Who would have thought I might actually be a decent farmer? My co-teacher, students, and I have been working on our school garden for the past month. We finally finished clearing a substantial amount of land next to our school. The owner of the plot of land was nice enough to let us start a school garden for free. It has taken about two weeks to clear all rubbish and old roots from our garden area. In the past three weeks, we planted some seeds to make some seedlings and it has been growing at a ridiculous pace!
The seeds that we planted were all donated from the US thanks to Candi DeCarlo of Harlan, Iowa. Our goal this year has been to experiment which crops grow the best on the type of soil available on our island. So far we have planted: tomatoes, lettuce, spinach, peppers, corn, watermelons, potatoes, pumpkins, cucumbers, and onions. We plan on expanding with: cantaloupes, eggplants, carrots, potatoes, and local crops such as: bananas, papayas, and vanilla beans. Every day the garden continues to expand as more seedlings have been transplanted to a more permanent location. We have been very lucky that the perimeter fence has kept all the unwanted animals from entering into the garden area. Pigs in Tonga have been known notoriously in ruining vegetable gardens!
(PHOTO: The boys water the plants every day after school and then search for mangoes with the rest of the kids afterwards.)
The students have been responsible in clearing most of the land and watering the seedlings every day. They all seem to enjoy being involved with the project. The students have been very intrigued with the new crops such as the pumpkins and cantaloupe. Overall, the majority of the villagers have been impressed with how fast the crops have been growing. Many of them had doubts that anything would grow on the piece of land that we had to work with. As a result, we have been asked numerous times if we will be sharing all the crops with the villagers. We have not really decided how we will distribute the crops yet, but we will probably try to divide it with all the students' families. If there are any extra we will distribute it evenly to the rest of the villagers.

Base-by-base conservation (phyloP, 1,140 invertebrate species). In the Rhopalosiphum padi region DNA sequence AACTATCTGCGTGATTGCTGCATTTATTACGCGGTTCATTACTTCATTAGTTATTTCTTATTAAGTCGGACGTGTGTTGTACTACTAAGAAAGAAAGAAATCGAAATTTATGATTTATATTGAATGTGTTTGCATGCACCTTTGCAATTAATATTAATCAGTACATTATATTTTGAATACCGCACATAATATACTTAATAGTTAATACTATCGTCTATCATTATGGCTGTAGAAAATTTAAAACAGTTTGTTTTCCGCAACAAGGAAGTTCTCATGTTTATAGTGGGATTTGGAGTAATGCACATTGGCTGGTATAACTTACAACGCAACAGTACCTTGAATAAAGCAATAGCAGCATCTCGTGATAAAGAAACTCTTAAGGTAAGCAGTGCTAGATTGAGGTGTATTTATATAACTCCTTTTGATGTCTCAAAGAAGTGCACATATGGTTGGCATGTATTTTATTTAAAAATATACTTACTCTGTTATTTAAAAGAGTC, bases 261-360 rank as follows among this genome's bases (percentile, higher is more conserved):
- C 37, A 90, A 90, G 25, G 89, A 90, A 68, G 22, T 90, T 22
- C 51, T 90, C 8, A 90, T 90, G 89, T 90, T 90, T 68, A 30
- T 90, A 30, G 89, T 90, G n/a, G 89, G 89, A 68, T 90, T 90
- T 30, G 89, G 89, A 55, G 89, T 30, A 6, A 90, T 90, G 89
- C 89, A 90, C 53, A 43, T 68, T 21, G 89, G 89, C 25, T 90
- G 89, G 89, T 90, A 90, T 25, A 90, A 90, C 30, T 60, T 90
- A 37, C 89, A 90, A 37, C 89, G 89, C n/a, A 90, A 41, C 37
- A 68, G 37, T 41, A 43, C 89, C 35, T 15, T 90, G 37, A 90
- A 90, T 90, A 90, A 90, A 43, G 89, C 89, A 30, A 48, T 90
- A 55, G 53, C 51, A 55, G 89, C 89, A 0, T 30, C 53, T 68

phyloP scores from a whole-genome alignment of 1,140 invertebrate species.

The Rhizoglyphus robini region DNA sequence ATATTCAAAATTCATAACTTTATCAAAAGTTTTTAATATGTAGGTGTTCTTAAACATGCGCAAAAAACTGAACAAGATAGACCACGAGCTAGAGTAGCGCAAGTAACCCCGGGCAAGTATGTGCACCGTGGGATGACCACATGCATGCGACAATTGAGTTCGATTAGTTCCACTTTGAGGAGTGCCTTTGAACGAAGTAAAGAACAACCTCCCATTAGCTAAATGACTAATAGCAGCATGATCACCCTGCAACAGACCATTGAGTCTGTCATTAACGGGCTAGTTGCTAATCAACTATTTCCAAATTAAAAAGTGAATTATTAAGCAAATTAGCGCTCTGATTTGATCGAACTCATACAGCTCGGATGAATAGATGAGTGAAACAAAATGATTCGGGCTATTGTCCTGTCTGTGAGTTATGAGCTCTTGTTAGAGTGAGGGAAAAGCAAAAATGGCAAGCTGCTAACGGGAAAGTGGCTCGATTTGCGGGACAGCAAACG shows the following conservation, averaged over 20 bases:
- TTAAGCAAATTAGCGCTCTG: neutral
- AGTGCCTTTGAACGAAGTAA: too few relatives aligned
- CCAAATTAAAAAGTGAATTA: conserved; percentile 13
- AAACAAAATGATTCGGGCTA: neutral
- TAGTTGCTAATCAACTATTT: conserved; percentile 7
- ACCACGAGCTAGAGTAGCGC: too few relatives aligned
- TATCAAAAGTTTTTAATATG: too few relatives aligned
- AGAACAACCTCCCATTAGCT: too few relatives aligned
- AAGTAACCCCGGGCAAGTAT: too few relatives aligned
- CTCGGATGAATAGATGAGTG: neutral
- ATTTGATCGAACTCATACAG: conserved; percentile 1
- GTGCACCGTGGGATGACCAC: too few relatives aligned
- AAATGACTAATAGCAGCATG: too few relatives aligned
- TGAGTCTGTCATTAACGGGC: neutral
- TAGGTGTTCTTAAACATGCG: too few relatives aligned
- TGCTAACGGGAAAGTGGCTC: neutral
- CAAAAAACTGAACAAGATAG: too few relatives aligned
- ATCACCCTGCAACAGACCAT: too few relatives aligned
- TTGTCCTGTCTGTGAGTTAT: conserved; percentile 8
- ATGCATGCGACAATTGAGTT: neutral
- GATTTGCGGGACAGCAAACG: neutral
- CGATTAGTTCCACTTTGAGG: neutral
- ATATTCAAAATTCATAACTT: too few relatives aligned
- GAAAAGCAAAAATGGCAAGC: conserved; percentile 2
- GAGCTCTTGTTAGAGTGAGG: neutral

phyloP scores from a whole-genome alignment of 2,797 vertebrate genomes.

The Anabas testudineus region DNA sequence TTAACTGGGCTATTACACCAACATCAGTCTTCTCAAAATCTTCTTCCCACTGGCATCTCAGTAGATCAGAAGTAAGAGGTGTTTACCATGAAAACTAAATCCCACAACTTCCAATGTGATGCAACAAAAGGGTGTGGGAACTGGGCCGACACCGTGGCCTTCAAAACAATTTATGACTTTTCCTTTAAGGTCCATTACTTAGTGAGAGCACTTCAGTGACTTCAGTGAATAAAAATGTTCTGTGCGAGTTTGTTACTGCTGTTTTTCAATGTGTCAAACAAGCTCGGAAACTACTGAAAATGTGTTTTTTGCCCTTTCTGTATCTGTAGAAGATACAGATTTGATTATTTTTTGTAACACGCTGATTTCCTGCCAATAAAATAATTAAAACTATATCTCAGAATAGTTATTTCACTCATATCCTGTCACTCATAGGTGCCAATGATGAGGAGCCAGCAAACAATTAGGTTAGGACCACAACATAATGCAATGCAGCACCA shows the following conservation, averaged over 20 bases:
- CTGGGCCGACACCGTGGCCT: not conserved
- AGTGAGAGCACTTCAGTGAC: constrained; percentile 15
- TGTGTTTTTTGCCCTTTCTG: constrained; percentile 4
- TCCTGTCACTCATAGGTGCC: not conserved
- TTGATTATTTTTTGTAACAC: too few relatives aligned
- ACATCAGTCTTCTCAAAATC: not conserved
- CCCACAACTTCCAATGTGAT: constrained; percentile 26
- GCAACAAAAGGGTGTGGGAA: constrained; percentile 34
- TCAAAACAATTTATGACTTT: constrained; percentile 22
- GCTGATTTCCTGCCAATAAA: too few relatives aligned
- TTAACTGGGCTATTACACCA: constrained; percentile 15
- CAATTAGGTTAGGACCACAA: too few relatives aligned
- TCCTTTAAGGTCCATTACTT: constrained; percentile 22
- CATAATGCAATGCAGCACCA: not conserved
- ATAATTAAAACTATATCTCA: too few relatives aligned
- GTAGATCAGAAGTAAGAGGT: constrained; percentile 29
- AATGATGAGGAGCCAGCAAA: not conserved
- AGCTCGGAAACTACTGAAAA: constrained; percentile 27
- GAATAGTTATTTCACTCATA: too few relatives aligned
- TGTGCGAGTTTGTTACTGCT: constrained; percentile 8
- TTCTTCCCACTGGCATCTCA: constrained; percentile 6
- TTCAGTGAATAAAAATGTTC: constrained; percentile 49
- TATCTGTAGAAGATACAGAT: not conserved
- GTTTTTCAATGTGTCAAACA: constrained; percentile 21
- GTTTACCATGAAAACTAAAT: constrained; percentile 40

What is the next stage of the GPS Matamaka garden? If our luck continues to a successful harvest in a few months, I hope to expand the project with the youth group of Matamaka. The Matamaka youth has a nice piece of land outside of the village that is currently not being used. My co-teacher and I will help coordinate with the youth to implement a large scale garden/farm with more fresh produce. The Matamaka town officer already has our approval for the expansion next year. In addition, I will be contacting the Vava’u Youth Congress to learn more about their greenhouse gardens in Neiafu and how GPS Matamaka can build a small scale garden at the island. Furthermore, there have been several ideas about starting an egg farm at Matamaka. I heard through the “coconut wireless” that this has been one of the more successful Peace Corps in the past. I will start researching more information about this and hopefully secure some international funds/grants with all of the agricultural endeavors in Matamaka.
(PHOTO: Planting sweet corn in our school garden and Ma’asi with the corn three weeks later.)
In the end, everything has been going very well in Matamaka. If any readers out there want to contribute to the school garden and future youth garden, please do not hesitate and let me know. More seeds of any variety are always welcome so please send them our way. I will keep everyone up-to-date with any progress and photos of the GPS Matamaka garden in the future. Malo ‘aupito!